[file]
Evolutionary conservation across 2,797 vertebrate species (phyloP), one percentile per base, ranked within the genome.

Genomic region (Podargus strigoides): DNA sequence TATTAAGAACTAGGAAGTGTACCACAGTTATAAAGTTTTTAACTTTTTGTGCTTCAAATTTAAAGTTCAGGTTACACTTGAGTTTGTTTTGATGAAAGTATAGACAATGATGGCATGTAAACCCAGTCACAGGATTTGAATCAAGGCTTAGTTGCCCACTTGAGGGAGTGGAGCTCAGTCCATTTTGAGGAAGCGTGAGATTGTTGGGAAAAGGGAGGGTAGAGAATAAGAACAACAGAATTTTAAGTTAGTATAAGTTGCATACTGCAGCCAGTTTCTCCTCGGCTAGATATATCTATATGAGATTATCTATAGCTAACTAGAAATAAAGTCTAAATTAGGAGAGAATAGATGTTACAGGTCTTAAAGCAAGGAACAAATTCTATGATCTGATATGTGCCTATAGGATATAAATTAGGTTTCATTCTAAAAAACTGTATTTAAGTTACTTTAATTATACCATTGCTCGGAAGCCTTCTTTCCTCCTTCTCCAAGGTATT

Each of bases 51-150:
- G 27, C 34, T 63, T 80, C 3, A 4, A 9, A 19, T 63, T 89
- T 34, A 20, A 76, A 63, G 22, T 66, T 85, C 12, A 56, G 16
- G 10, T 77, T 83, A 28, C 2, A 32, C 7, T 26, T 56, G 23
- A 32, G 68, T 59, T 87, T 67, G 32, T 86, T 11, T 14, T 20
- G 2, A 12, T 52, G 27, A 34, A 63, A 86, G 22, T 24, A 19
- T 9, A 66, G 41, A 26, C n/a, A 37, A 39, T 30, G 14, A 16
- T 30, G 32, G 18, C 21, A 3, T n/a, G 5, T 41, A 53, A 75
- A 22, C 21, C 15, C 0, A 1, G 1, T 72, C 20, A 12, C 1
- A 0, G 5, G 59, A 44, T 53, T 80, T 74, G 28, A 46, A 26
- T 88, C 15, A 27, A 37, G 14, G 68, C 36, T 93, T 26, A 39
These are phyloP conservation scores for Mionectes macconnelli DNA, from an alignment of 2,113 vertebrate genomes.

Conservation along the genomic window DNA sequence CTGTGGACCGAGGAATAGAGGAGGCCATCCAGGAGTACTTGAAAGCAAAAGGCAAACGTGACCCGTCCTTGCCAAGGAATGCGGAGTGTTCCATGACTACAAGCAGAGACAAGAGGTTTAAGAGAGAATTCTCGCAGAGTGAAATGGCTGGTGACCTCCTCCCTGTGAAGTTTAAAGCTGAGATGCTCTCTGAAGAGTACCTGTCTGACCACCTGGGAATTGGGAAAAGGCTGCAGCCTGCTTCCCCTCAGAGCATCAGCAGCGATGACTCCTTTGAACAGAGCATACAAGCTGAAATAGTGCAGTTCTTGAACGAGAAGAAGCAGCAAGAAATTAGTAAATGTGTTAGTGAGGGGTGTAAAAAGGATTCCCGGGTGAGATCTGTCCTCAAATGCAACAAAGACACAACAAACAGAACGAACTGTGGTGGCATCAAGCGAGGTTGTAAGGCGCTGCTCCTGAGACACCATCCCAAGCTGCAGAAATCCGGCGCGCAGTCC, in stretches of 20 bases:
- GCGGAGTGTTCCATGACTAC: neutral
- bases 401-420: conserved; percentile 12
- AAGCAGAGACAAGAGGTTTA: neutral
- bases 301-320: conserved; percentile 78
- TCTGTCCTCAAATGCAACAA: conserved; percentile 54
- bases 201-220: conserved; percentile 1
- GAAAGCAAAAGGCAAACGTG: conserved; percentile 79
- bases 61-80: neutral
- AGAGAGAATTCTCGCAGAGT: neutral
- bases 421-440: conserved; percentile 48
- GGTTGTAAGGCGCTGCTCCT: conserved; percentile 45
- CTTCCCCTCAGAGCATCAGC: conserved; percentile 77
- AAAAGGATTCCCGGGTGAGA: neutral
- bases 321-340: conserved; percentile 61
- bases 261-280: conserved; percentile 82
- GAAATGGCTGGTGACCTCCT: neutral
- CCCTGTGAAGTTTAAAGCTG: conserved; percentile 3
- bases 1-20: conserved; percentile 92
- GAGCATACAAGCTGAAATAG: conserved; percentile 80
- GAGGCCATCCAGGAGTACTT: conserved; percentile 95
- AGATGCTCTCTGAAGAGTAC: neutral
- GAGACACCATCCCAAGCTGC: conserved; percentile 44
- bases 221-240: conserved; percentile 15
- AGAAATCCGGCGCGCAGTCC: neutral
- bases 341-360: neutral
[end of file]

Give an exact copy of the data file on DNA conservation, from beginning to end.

Evolutionary conservation across 2,797 vertebrate species (phyloP), one percentile per base, ranked within the genome.

Genomic region (Podargus strigoides): DNA sequence TATTAAGAACTAGGAAGTGTACCACAGTTATAAAGTTTTTAACTTTTTGTGCTTCAAATTTAAAGTTCAGGTTACACTTGAGTTTGTTTTGATGAAAGTATAGACAATGATGGCATGTAAACCCAGTCACAGGATTTGAATCAAGGCTTAGTTGCCCACTTGAGGGAGTGGAGCTCAGTCCATTTTGAGGAAGCGTGAGATTGTTGGGAAAAGGGAGGGTAGAGAATAAGAACAACAGAATTTTAAGTTAGTATAAGTTGCATACTGCAGCCAGTTTCTCCTCGGCTAGATATATCTATATGAGATTATCTATAGCTAACTAGAAATAAAGTCTAAATTAGGAGAGAATAGATGTTACAGGTCTTAAAGCAAGGAACAAATTCTATGATCTGATATGTGCCTATAGGATATAAATTAGGTTTCATTCTAAAAAACTGTATTTAAGTTACTTTAATTATACCATTGCTCGGAAGCCTTCTTTCCTCCTTCTCCAAGGTATT

Each of bases 51-150:
- G 27, C 34, T 63, T 80, C 3, A 4, A 9, A 19, T 63, T 89
- T 34, A 20, A 76, A 63, G 22, T 66, T 85, C 12, A 56, G 16
- G 10, T 77, T 83, A 28, C 2, A 32, C 7, T 26, T 56, G 23
- A 32, G 68, T 59, T 87, T 67, G 32, T 86, T 11, T 14, T 20
- G 2, A 12, T 52, G 27, A 34, A 63, A 86, G 22, T 24, A 19
- T 9, A 66, G 41, A 26, C n/a, A 37, A 39, T 30, G 14, A 16
- T 30, G 32, G 18, C 21, A 3, T n/a, G 5, T 41, A 53, A 75
- A 22, C 21, C 15, C 0, A 1, G 1, T 72, C 20, A 12, C 1
- A 0, G 5, G 59, A 44, T 53, T 80, T 74, G 28, A 46, A 26
- T 88, C 15, A 27, A 37, G 14, G 68, C 36, T 93, T 26, A 39
These are phyloP conservation scores for Mionectes macconnelli DNA, from an alignment of 2,113 vertebrate genomes.

Conservation along the genomic window DNA sequence CTGTGGACCGAGGAATAGAGGAGGCCATCCAGGAGTACTTGAAAGCAAAAGGCAAACGTGACCCGTCCTTGCCAAGGAATGCGGAGTGTTCCATGACTACAAGCAGAGACAAGAGGTTTAAGAGAGAATTCTCGCAGAGTGAAATGGCTGGTGACCTCCTCCCTGTGAAGTTTAAAGCTGAGATGCTCTCTGAAGAGTACCTGTCTGACCACCTGGGAATTGGGAAAAGGCTGCAGCCTGCTTCCCCTCAGAGCATCAGCAGCGATGACTCCTTTGAACAGAGCATACAAGCTGAAATAGTGCAGTTCTTGAACGAGAAGAAGCAGCAAGAAATTAGTAAATGTGTTAGTGAGGGGTGTAAAAAGGATTCCCGGGTGAGATCTGTCCTCAAATGCAACAAAGACACAACAAACAGAACGAACTGTGGTGGCATCAAGCGAGGTTGTAAGGCGCTGCTCCTGAGACACCATCCCAAGCTGCAGAAATCCGGCGCGCAGTCC, in stretches of 20 bases:
- GCGGAGTGTTCCATGACTAC: neutral
- bases 401-420: conserved; percentile 12
- AAGCAGAGACAAGAGGTTTA: neutral
- bases 301-320: conserved; percentile 78
- TCTGTCCTCAAATGCAACAA: conserved; percentile 54
- bases 201-220: conserved; percentile 1
- GAAAGCAAAAGGCAAACGTG: conserved; percentile 79
- bases 61-80: neutral
- AGAGAGAATTCTCGCAGAGT: neutral
- bases 421-440: conserved; percentile 48
- GGTTGTAAGGCGCTGCTCCT: conserved; percentile 45
- CTTCCCCTCAGAGCATCAGC: conserved; percentile 77
- AAAAGGATTCCCGGGTGAGA: neutral
- bases 321-340: conserved; percentile 61
- bases 261-280: conserved; percentile 82
- GAAATGGCTGGTGACCTCCT: neutral
- CCCTGTGAAGTTTAAAGCTG: conserved; percentile 3
- bases 1-20: conserved; percentile 92
- GAGCATACAAGCTGAAATAG: conserved; percentile 80
- GAGGCCATCCAGGAGTACTT: conserved; percentile 95
- AGATGCTCTCTGAAGAGTAC: neutral
- GAGACACCATCCCAAGCTGC: conserved; percentile 44
- bases 221-240: conserved; percentile 15
- AGAAATCCGGCGCGCAGTCC: neutral
- bases 341-360: neutral